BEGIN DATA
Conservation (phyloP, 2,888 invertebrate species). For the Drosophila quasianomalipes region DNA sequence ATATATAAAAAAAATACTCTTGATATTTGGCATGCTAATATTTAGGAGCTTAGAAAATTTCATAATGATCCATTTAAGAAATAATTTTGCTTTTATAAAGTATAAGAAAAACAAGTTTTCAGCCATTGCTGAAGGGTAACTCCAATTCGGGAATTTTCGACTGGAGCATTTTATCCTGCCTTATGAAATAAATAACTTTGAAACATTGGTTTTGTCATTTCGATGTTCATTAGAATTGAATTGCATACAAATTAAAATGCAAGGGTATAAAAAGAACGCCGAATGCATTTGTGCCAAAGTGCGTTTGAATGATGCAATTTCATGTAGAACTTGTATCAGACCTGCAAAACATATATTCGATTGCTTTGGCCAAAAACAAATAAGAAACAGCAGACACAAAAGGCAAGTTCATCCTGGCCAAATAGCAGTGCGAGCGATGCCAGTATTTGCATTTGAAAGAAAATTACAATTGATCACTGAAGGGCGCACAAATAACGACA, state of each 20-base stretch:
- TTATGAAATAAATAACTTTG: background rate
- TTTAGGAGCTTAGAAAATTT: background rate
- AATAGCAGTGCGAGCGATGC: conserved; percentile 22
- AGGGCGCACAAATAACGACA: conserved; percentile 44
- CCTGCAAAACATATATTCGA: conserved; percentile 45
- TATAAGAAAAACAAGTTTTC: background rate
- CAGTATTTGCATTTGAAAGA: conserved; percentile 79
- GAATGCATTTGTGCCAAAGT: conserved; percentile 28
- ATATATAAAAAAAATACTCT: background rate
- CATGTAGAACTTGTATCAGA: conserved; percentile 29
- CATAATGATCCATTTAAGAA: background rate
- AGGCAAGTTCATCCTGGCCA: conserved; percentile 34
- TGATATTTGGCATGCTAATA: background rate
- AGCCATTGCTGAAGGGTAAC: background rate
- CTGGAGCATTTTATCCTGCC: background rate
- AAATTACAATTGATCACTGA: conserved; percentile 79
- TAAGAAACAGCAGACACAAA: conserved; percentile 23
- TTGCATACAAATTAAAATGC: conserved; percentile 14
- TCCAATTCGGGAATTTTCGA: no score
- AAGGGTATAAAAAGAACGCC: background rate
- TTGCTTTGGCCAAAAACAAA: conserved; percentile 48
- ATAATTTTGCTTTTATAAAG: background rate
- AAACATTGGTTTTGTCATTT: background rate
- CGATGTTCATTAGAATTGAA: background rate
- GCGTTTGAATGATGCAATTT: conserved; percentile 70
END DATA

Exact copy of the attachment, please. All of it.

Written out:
Conservation (phyloP, 2,888 invertebrate species). For the Drosophila quasianomalipes region DNA sequence ATATATAAAAAAAATACTCTTGATATTTGGCATGCTAATATTTAGGAGCTTAGAAAATTTCATAATGATCCATTTAAGAAATAATTTTGCTTTTATAAAGTATAAGAAAAACAAGTTTTCAGCCATTGCTGAAGGGTAACTCCAATTCGGGAATTTTCGACTGGAGCATTTTATCCTGCCTTATGAAATAAATAACTTTGAAACATTGGTTTTGTCATTTCGATGTTCATTAGAATTGAATTGCATACAAATTAAAATGCAAGGGTATAAAAAGAACGCCGAATGCATTTGTGCCAAAGTGCGTTTGAATGATGCAATTTCATGTAGAACTTGTATCAGACCTGCAAAACATATATTCGATTGCTTTGGCCAAAAACAAATAAGAAACAGCAGACACAAAAGGCAAGTTCATCCTGGCCAAATAGCAGTGCGAGCGATGCCAGTATTTGCATTTGAAAGAAAATTACAATTGATCACTGAAGGGCGCACAAATAACGACA, state of each 20-base stretch:
- TTATGAAATAAATAACTTTG: background rate
- TTTAGGAGCTTAGAAAATTT: background rate
- AATAGCAGTGCGAGCGATGC: conserved; percentile 22
- AGGGCGCACAAATAACGACA: conserved; percentile 44
- CCTGCAAAACATATATTCGA: conserved; percentile 45
- TATAAGAAAAACAAGTTTTC: background rate
- CAGTATTTGCATTTGAAAGA: conserved; percentile 79
- GAATGCATTTGTGCCAAAGT: conserved; percentile 28
- ATATATAAAAAAAATACTCT: background rate
- CATGTAGAACTTGTATCAGA: conserved; percentile 29
- CATAATGATCCATTTAAGAA: background rate
- AGGCAAGTTCATCCTGGCCA: conserved; percentile 34
- TGATATTTGGCATGCTAATA: background rate
- AGCCATTGCTGAAGGGTAAC: background rate
- CTGGAGCATTTTATCCTGCC: background rate
- AAATTACAATTGATCACTGA: conserved; percentile 79
- TAAGAAACAGCAGACACAAA: conserved; percentile 23
- TTGCATACAAATTAAAATGC: conserved; percentile 14
- TCCAATTCGGGAATTTTCGA: no score
- AAGGGTATAAAAAGAACGCC: background rate
- TTGCTTTGGCCAAAAACAAA: conserved; percentile 48
- ATAATTTTGCTTTTATAAAG: background rate
- AAACATTGGTTTTGTCATTT: background rate
- CGATGTTCATTAGAATTGAA: background rate
- GCGTTTGAATGATGCAATTT: conserved; percentile 70